Liturgy of Light

My two younger children attend a Montessori school centered on the Catechesis of the Good Shepherd. I am a huge fan of the school, and of the catechesis, and on Friday I was reminded powerfully of the reasons why. After the youngest child’s time in the Atrium, parents received the following message about their experience from guide Sarah Kulwicki. There is nothing to be added to what she says, except perhaps to pray that God grants us the grace to experience Jesus in the way these children do.

Liturgy_of_Light_1Today in the atrium we had a special Easter celebration called the “Liturgy of Light.” 

 For the Liturgy of Light, we enter the atrium with the lights off and gather around the atrium Paschal candle.  The Paschal candle, or the Easter candle, reminds of about the light that came back into the world after Jesus rose to new life on Easter Sunday.  The imagery of light is an important theme for the 3-6 year old in the atrium.  Do you remember being a young child? Maybe you were afraid of the dark.  Light brings us a feeling of security, of warmth.  Early in the year we hear from the prophet Isaiah (who lived 700 years before Jesus was born!) who said that “The people who walked in darkness have seen a great light.”  Who is this light?  The children joyfully respond, “Jesus!”  Jesus is security, Jesus is warmth. 

 As we lit the Paschal candle, I proclaimed “Jesus is the light which no darkness can overcome.”  We remember that ever since that glorious Easter day, the light, Jesus, has remained with us even to this day.  I read the scripture passage of the women discovering the empty tomb and finding out that Jesus was alive again.  Then, one by one, I lit a small candle for each child using the light from the Paschal candle.  The awe, wonder, and reverence during this moment was amazing.  The children gazed upon the light, carefully holding it in their hands.  We sang joyful Alleluias and “This little light of mine.”  At the end, each child brought forth their candle to place next to the Paschal candle.  We were able to see how all of our individual lights together made an even brighter light.  Jesus shares his light with us, and we can share his light with others.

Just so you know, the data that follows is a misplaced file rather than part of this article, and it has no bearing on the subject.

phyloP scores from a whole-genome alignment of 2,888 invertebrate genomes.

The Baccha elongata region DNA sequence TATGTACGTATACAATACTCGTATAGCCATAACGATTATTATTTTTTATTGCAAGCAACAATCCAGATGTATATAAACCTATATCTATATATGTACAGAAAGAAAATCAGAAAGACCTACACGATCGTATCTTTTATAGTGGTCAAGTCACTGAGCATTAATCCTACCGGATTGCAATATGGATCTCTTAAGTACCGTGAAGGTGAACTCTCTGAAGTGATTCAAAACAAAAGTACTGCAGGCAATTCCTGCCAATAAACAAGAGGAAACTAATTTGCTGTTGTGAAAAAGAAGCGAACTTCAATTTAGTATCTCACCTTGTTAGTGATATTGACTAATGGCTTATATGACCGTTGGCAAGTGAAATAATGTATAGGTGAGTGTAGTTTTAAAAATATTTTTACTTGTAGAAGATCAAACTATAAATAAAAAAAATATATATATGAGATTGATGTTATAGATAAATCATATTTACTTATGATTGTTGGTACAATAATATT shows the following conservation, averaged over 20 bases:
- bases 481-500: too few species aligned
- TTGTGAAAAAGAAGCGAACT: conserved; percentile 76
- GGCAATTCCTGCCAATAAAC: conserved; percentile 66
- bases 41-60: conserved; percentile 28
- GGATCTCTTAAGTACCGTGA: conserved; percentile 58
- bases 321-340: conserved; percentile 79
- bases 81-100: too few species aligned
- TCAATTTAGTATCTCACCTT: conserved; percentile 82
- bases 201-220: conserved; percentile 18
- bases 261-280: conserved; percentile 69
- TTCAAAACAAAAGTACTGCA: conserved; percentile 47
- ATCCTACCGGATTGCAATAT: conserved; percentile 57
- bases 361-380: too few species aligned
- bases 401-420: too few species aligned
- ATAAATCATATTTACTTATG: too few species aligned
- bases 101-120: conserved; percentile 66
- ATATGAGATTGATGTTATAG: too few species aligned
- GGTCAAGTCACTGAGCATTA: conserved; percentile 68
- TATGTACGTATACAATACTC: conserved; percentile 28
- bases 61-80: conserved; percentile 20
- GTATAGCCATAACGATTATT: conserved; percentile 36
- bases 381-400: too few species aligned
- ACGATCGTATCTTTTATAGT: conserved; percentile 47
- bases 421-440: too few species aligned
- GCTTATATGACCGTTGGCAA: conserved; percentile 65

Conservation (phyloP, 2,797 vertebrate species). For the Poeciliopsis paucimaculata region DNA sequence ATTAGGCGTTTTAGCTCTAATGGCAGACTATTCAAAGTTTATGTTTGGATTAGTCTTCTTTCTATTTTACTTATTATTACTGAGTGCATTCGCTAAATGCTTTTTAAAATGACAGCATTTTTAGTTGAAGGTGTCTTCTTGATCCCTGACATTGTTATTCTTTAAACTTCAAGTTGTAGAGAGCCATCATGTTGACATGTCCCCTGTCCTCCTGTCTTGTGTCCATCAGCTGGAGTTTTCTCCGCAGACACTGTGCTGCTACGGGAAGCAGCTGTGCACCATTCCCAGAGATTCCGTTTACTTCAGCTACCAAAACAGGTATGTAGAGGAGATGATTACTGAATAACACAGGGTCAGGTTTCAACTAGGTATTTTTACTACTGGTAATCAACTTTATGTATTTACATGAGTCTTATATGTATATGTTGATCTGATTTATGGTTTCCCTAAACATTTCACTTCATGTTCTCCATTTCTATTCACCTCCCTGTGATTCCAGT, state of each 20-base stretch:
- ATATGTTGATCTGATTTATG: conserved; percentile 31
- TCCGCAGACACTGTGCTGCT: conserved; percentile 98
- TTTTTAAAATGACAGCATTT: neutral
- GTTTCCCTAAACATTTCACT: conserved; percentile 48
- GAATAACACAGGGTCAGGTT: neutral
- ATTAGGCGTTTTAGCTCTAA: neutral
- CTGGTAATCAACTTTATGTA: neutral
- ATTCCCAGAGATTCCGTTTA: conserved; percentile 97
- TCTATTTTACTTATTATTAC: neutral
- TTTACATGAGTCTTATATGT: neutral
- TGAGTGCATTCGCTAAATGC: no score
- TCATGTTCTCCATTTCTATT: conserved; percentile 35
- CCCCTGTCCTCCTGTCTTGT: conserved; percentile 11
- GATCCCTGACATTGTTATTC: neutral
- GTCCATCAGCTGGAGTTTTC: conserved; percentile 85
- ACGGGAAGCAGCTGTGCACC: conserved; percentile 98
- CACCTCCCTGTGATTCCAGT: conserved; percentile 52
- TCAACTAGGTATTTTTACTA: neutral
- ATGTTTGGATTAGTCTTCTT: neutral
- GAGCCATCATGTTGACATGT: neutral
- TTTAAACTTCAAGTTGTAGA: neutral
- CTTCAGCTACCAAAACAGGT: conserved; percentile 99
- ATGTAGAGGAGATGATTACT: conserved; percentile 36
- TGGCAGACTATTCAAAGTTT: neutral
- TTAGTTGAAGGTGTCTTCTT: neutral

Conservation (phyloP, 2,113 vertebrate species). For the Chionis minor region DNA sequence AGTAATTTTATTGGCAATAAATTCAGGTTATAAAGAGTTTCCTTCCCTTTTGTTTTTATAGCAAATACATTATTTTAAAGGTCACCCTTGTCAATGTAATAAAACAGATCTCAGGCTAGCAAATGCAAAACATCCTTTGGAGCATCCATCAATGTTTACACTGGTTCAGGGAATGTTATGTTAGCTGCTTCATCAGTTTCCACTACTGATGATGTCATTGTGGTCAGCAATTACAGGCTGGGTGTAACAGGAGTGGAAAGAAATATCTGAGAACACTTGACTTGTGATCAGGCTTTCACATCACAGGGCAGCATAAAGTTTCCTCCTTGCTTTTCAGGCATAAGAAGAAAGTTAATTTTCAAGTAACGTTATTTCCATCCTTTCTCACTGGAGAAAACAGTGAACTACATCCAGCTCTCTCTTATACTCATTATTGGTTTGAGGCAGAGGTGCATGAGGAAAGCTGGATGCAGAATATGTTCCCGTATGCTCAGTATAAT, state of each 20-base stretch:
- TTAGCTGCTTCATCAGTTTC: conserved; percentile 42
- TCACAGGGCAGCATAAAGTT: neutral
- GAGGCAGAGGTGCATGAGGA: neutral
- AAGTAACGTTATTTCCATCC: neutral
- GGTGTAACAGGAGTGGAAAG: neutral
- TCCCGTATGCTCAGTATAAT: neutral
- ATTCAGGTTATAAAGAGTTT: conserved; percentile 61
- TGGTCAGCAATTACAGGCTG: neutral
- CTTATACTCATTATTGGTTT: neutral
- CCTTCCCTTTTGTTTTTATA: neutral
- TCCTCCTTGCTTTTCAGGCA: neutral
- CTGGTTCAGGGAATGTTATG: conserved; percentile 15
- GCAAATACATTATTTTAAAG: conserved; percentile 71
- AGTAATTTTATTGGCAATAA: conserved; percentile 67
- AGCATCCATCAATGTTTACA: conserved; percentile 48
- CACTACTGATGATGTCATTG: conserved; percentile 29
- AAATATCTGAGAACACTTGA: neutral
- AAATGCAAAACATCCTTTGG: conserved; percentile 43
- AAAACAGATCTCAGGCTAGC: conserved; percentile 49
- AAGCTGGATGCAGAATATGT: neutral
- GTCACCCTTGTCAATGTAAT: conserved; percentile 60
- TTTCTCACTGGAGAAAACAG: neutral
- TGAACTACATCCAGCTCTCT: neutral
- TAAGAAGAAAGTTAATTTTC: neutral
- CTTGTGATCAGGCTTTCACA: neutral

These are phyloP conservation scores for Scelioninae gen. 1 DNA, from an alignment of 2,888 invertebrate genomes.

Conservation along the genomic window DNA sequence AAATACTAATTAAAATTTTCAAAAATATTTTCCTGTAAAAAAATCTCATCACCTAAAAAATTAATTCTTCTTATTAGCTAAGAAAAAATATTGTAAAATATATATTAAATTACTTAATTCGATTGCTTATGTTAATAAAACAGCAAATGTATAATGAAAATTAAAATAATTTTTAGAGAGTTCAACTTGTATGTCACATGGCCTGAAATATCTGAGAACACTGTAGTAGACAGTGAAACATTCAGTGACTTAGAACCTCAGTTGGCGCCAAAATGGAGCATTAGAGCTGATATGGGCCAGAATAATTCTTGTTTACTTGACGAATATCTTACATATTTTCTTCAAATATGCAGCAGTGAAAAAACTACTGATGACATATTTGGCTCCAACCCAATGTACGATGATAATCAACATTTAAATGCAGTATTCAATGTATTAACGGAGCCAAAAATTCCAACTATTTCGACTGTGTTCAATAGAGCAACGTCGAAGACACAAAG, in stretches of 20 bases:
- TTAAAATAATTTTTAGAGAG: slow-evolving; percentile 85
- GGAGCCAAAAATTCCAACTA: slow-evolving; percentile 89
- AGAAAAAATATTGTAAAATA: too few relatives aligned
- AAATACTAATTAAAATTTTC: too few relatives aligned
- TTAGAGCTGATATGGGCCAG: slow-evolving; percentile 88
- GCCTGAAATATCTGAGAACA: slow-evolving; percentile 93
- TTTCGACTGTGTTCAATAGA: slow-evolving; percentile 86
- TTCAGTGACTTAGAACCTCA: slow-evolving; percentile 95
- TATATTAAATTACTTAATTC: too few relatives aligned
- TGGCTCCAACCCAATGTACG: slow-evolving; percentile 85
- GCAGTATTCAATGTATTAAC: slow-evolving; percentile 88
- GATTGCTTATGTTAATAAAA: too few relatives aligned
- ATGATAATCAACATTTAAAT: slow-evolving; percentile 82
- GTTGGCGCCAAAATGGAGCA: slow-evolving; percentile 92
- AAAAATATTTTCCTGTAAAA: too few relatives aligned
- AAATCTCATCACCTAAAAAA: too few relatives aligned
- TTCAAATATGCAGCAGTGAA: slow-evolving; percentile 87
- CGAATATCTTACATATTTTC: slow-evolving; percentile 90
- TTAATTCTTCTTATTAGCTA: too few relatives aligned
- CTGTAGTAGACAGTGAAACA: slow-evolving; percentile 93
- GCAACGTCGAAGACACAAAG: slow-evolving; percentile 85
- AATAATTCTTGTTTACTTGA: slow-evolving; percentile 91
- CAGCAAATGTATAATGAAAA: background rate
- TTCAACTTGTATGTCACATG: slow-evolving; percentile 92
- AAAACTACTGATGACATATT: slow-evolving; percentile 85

As a follow up during the work time, children had the choice to spend more time with the Paschal candle lit and their own individual candle lit.  There was a small group of children that remained at the Paschal candle after the presentation and asked if they could do it again.  I lit the candle again and asked, “Do you want to say a prayer out loud, sing a song, or sit and enjoy the light in silence?”  They asked to sit in silence.  They quietly gazed upon the light.  A child asked, “Can I get the Good Shepherd to hold to say a prayer?”  She brought it to the rug and chose to say a silent prayer in her heart.  She passed it to the next child.  Each of us took turns saying a silent prayer.   They asked me to read the scripture passage again.  They laid on the ground and looked at the light of their candles.  This spontaneous moment of prayer and reflection lasted about 20 minutes. I am grateful to have been a part of this beautiful moment guided by the awe and wonder of the children.

May the light of Christ be with you this Easter Season!

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